The title of the series CAMO, is a play on how the subject of each image camouflages into the background - a commentary on how easy it is for the individual to lose their identity to culture. Initially the series began as a way to appreciate African textiles and beauty, but grew to focus on exploring the African identity and what makes each individual uniquely beautiful. The textiles in the images act as a backdrop on which the Artist celebrates her culture.

  •  

    • Thandiwe Muriu Camo 25, 2021 Jet Ink Print of FineArt TAG + MATT 310g 90 cm x 60 cm
      Thandiwe Muriu
      Camo 25, 2021
      Jet Ink Print of FineArt TAG + MATT 310g
      90 cm x 60 cm
    • Thandiwe Muriu Camo 26, 2021 Jet Ink Print of FineArt TAG + MATT 310g 90 cm x 60 cm
      Thandiwe Muriu
      Camo 26, 2021
      Jet Ink Print of FineArt TAG + MATT 310g
      90 cm x 60 cm
  • Adrian Octavius Walker

    Adrian Octavius Walker

    Adrian Octavius Walker is a mixed-media artist based in Chicago, IL, by way of St. Louis, MO. His work is inspired by the Black body, dynamics of the Black family and archival work related to the African American experience and the untold stories they share. Working in both film and digital-format photography, Walker creates penetrating portraits influenced by his deep awareness of the nuances that pervade the human experience.  His greatest milestone to date is being one of the prize-winning artists in The Outwin: American Portraiture Today at the National Portrait Gallery Smithsonian in Washington, D.C with his series 'We Matter', featuring portraits of Black men wearing various colours of velvet durags. The portraits are soft, stylized and empowering, breaking the stereotypes of Black masculinity often presented in popular media with bold, poppy and pastel colours. 

  • "The title “We Matter” is about us as black people. I was thinking about black men and how much we do matter, even to those who don’t think we do. I want them to know that we do. No matter how we look. We matter in all settings. If we’re in a jail cell, we still matter. We matter in a classroom. We matter all over. And we can appear in places like the National Portrait Gallery. I can tell my daughter, when she’s old enough to understand one day, that there was a Black man in a durag hanging up on those walls, two rooms from President Obama’s portrait. That sh*t crazy." - Adrian Octavius Walker

    • Adrian Octavius Walker Breathe, 2018 Archival Pigment Print Wood Frame 76.2 cm x 50.8 cm
      Adrian Octavius Walker
      Breathe, 2018
      Archival Pigment Print Wood Frame
      76.2 cm x 50.8 cm
    • Adrian Octavius Walker Loose Ties, 2018 Archival Pigment Print Wood Frame 101.6 cm x 27 cm
      Adrian Octavius Walker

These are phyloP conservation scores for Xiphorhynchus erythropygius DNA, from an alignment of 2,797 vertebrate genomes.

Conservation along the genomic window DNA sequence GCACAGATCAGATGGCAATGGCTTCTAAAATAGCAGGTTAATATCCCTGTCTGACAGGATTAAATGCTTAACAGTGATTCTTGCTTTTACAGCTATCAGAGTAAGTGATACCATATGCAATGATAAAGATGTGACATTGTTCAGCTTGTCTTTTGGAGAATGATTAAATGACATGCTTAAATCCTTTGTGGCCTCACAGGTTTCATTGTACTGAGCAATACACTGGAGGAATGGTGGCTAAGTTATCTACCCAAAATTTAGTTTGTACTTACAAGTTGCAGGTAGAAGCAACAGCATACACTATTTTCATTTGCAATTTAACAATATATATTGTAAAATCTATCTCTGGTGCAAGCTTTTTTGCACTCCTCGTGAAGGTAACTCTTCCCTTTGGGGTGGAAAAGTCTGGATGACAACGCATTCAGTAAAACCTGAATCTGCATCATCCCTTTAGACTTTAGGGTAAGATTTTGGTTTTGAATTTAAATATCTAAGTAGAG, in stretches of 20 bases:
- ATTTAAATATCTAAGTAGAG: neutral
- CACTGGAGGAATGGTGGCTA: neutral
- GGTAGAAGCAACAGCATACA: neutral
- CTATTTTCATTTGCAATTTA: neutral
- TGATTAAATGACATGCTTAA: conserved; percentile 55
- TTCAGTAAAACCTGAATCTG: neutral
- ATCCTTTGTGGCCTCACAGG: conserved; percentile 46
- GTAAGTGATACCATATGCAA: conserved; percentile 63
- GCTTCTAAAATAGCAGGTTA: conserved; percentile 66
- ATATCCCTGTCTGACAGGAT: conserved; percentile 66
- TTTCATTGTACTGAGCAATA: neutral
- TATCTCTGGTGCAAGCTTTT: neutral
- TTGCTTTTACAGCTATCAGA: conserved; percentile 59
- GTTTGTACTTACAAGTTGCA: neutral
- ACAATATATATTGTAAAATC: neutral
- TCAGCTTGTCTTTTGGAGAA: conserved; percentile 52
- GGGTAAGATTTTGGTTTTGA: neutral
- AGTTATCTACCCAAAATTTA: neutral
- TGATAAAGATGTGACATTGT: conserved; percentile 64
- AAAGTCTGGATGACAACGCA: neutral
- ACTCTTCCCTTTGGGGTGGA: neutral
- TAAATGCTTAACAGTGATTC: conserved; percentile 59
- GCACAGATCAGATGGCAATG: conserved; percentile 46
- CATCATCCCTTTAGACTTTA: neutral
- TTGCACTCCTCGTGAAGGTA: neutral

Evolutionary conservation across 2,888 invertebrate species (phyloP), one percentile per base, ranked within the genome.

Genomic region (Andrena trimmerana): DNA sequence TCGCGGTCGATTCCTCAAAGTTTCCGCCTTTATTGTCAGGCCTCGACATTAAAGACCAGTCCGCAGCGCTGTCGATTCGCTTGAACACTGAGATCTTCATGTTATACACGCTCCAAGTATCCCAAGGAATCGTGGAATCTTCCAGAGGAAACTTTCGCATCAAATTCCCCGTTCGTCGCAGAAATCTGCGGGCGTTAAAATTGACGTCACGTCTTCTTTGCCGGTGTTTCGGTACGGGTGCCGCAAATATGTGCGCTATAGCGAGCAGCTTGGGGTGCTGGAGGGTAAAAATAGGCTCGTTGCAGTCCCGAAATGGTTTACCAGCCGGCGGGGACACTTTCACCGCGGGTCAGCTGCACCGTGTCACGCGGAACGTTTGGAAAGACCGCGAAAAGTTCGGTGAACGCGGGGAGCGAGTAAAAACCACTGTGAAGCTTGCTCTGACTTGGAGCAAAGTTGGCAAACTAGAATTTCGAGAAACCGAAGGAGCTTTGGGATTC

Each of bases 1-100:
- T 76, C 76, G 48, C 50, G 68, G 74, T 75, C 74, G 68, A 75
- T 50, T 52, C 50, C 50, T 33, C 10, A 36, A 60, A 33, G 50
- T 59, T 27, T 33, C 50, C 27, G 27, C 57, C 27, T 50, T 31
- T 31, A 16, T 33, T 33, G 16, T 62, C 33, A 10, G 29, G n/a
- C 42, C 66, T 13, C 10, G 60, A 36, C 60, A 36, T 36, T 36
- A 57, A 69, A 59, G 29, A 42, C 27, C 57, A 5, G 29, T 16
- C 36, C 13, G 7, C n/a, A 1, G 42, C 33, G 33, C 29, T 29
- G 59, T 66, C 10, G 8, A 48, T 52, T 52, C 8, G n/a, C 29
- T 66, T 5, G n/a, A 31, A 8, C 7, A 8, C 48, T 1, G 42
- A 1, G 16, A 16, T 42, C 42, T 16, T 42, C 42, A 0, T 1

Loose Ties, 2018
      Archival Pigment Print Wood Frame
      101.6 cm x 27 cm
    • Adrian Octavius Walker Rest, 2018 Archival Pigment Print Wood Frame 34.29 cm x 50.8 cm
      Adrian Octavius Walker
      Rest, 2018
      Archival Pigment Print Wood Frame
      34.29 cm x 50.8 cm
    • Adrian Octavius Walker We Matter, 2018 Archival Pigment Print Wood Frame 101.6 cm x 68.58 cm
      Adrian Octavius Walker
      We Matter, 2018
      Archival Pigment Print Wood Frame
      101.6 cm x 68.58 cm
  • Aïcha Fall Nadaud

    Aïcha Fall Nadaud

    Aïcha Fall Nadaud  is an Ivorian and French self-taught photographer whose practice explores and forges links between her personal identity and culture. Her art practice uses photography and sculpture to explore stories about femininity, beauty, representation, and celebration of Black bodies. Fall harnesses the narrative power of photography in order to inspire her audiences through a demonstration of the medium’s ability to affect change in the world. As both an African woman and a graduate in African studies, Fall embraces the responsibility of representing her continent, heritage, and community.

    "'A Seat at the Table' is a study on the body; a fantastic visual tale. It’s also an invitation to another dimension. Bare torso, elegant gesture, almost dancing,  Telepathic, mimicking by one touch or one bite, I wanted to narrate black bodies capable of doing wonders, or just black bodies existing simply and beautifully. I  wanted to create my very own tale where everything is possible."

     

    • Aicha Fall Nadaud Mimicry’s Thearter : In Flow, 2020 Giclee print 80 cm x 60 cm
      Aicha Fall Nadaud
      Mimicry’s Thearter : In Flow, 2020
      Giclee print
      80 cm x 60 cm
    • Aicha Fall Nadaud Mimicry’s Thearter : Satisfaction, 2020 Giclee print 80 cm x 60 cm
      Aicha Fall Nadaud
      Mimicry’s Thearter : Satisfaction, 2020
      Giclee print
      80 cm x 60 cm
    • Aicha Fall Nadaud Bopp du ngir Karaw Kesse I, 2021 Giclee Print 80 cm x 60 cm
      Aicha Fall Nadaud
      Bopp du ngir Karaw Kesse I, 2021
      Giclee Print
      80 cm x 60 cm
    • Aicha Fall Nadaud Bopp du ngir Karaw Kesse II, 2021 Giclee Print 80 cm x 60 cm